It's almost over. With tonight's BAFTA ceremony completed, the last major awards show before the Oscars (let's not forget the Independent Spirit Awards, however) is out of the way, leaving only the BIG ONE left before awards season madness ends. As expected, BAFTA voters went a decidedly British route with their choices (though I'm not complaining...for the most part). But, in addition to confirming some long-standing front-runners, BAFTA's nominee roster also gave them room for a few surprises, some whom could plausibly repeat on Oscar night. Notable wins of ceremony include:
Best Actor (Colin Firth) and Best Actress (Natalie Portman): Unsurprisingly, Colin Firth and Natalie Portman continued to dominate their respective categories, a feat far from undeserved. Barring some gargantuan surprise (Annette Bening?), the BAFTAs for these two all but seal the deal for their Oscar wins.
Best Supporting Actor (Geoffrey Rush) and Best Supporting Actress (Helena Bonham Carter): If only The King's Speech had a prominent leading lady, and the film could have very well swept the acting awards. What's interesting about both of these wins is that they both have good chances at the Oscars. Rush will likely lose to Christian Bale, but if the Academy really goes nuts for The King's Speech, anything's possible. Bonham Carter is in a trickier spot. The likely winner of this category, Melissa Leo, wasn't even nominated, so the two weren't in competition. Still, Carter could be viewed as "over due" by AMPAS, who have only nominated her once prior despite a career of acclaimed work. And she did win over Lesley Manville, who I thought would easily take this.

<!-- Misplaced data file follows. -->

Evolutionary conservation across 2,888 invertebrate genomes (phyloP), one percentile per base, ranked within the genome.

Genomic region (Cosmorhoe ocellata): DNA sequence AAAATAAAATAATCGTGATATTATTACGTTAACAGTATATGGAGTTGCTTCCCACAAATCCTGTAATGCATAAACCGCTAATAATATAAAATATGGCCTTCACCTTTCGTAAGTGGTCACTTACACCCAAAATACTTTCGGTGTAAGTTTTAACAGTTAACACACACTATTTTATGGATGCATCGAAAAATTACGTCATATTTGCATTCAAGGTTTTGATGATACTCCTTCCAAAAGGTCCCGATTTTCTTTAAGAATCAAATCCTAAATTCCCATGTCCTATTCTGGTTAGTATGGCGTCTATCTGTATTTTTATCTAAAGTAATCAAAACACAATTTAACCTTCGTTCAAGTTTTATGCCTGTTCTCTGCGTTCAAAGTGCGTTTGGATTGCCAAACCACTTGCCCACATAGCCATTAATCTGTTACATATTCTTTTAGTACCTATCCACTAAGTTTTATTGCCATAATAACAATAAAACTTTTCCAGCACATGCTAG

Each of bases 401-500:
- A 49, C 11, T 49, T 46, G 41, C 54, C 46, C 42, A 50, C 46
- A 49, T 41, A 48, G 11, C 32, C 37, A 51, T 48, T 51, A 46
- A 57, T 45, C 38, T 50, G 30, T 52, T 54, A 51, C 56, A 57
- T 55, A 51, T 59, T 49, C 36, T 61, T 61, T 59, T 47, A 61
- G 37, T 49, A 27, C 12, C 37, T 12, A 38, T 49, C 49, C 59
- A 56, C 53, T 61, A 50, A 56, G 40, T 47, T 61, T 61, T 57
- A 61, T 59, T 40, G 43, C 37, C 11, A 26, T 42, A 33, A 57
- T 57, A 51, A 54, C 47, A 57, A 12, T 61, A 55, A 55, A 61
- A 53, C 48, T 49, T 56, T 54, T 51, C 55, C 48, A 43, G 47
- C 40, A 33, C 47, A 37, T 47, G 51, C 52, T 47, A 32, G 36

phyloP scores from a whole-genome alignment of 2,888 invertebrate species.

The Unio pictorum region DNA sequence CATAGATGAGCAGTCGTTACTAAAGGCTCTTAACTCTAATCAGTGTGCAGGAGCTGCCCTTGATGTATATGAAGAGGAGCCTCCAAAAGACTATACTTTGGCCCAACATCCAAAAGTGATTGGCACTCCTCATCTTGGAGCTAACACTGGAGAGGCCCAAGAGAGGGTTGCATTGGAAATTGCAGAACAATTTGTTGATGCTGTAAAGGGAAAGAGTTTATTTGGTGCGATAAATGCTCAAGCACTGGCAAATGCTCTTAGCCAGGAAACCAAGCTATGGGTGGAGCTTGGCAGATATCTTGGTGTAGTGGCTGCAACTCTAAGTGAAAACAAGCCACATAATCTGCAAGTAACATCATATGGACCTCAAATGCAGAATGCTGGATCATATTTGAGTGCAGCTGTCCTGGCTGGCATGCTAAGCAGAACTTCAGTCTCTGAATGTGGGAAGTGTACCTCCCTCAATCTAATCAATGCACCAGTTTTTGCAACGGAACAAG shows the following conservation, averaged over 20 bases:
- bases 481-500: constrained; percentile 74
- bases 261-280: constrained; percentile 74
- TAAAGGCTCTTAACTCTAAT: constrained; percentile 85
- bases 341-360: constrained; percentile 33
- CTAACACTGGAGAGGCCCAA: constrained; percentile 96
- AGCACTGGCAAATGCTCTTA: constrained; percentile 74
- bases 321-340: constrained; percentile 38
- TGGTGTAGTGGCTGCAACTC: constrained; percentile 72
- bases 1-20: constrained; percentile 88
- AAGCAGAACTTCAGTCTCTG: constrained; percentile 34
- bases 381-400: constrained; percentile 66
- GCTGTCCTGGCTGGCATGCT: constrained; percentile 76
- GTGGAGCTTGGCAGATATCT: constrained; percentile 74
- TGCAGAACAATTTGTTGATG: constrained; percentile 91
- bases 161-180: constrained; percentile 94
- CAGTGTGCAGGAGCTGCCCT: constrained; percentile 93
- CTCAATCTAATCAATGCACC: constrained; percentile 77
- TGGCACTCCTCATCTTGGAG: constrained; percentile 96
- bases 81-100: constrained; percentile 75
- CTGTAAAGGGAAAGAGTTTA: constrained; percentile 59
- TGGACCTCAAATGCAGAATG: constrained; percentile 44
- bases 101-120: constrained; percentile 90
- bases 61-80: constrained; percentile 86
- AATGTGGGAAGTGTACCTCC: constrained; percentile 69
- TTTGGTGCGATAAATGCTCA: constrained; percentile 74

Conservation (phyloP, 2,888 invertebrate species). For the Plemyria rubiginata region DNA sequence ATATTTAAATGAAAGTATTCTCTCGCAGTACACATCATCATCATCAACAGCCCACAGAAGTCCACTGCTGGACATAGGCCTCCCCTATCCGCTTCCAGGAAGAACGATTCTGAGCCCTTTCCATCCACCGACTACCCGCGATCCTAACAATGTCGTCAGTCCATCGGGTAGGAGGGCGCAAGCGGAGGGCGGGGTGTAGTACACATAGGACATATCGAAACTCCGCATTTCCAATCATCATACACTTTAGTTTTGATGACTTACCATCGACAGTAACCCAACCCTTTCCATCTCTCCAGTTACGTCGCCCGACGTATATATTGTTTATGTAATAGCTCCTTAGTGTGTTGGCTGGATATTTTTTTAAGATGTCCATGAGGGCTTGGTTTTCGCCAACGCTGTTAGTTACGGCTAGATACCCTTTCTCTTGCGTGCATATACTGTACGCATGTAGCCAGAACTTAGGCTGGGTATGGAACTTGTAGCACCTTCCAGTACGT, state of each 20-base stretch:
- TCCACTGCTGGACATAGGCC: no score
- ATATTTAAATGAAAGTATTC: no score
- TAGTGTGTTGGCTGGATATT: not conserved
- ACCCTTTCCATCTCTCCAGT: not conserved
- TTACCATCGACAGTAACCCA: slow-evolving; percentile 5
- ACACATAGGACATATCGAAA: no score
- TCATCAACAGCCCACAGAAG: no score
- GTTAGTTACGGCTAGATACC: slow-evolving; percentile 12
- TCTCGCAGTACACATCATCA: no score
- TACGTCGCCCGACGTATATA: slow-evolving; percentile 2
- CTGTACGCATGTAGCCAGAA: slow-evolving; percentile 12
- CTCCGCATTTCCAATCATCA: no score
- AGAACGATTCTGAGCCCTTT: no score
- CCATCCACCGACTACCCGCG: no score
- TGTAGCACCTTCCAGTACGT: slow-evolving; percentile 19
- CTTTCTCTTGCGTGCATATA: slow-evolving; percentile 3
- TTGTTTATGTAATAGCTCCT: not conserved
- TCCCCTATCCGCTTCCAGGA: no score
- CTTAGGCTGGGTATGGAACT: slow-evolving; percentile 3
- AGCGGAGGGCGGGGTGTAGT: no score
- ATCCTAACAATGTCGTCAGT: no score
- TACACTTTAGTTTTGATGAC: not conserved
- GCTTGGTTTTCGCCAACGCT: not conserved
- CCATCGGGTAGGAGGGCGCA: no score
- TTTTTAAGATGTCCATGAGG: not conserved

Best Film and Best British Film (The King's Speech): Taking both "top" awards of the night is recently ordained front-runner The King's Speech, which recently scored the triple crown (no pun intended) by winning at the PGA, DGA, and SAG. This only adds to the likelihood that the film will take the top prize from the Academy. That said, there may be another major category where it misses out....
Best Director (David Fincher): A slight rebound amid The Social Network's loss of front-runner status was Fincher's win for directing. With the chances high that the Oscars will be a blood bath between The King's Speech and The Social Network, it's not entirely unlikely that there could be a Picture/Director split, the first since 2005 (Crash/Ang Lee). Fincher's win is exciting for two reasons. Not only do I think he's a deserving winner, but his win in conjunction with TKS winning Picture only adds a little bit more suspense to the awards race, which it certainly needs.
For the rest of the winners, head on over the IMDb.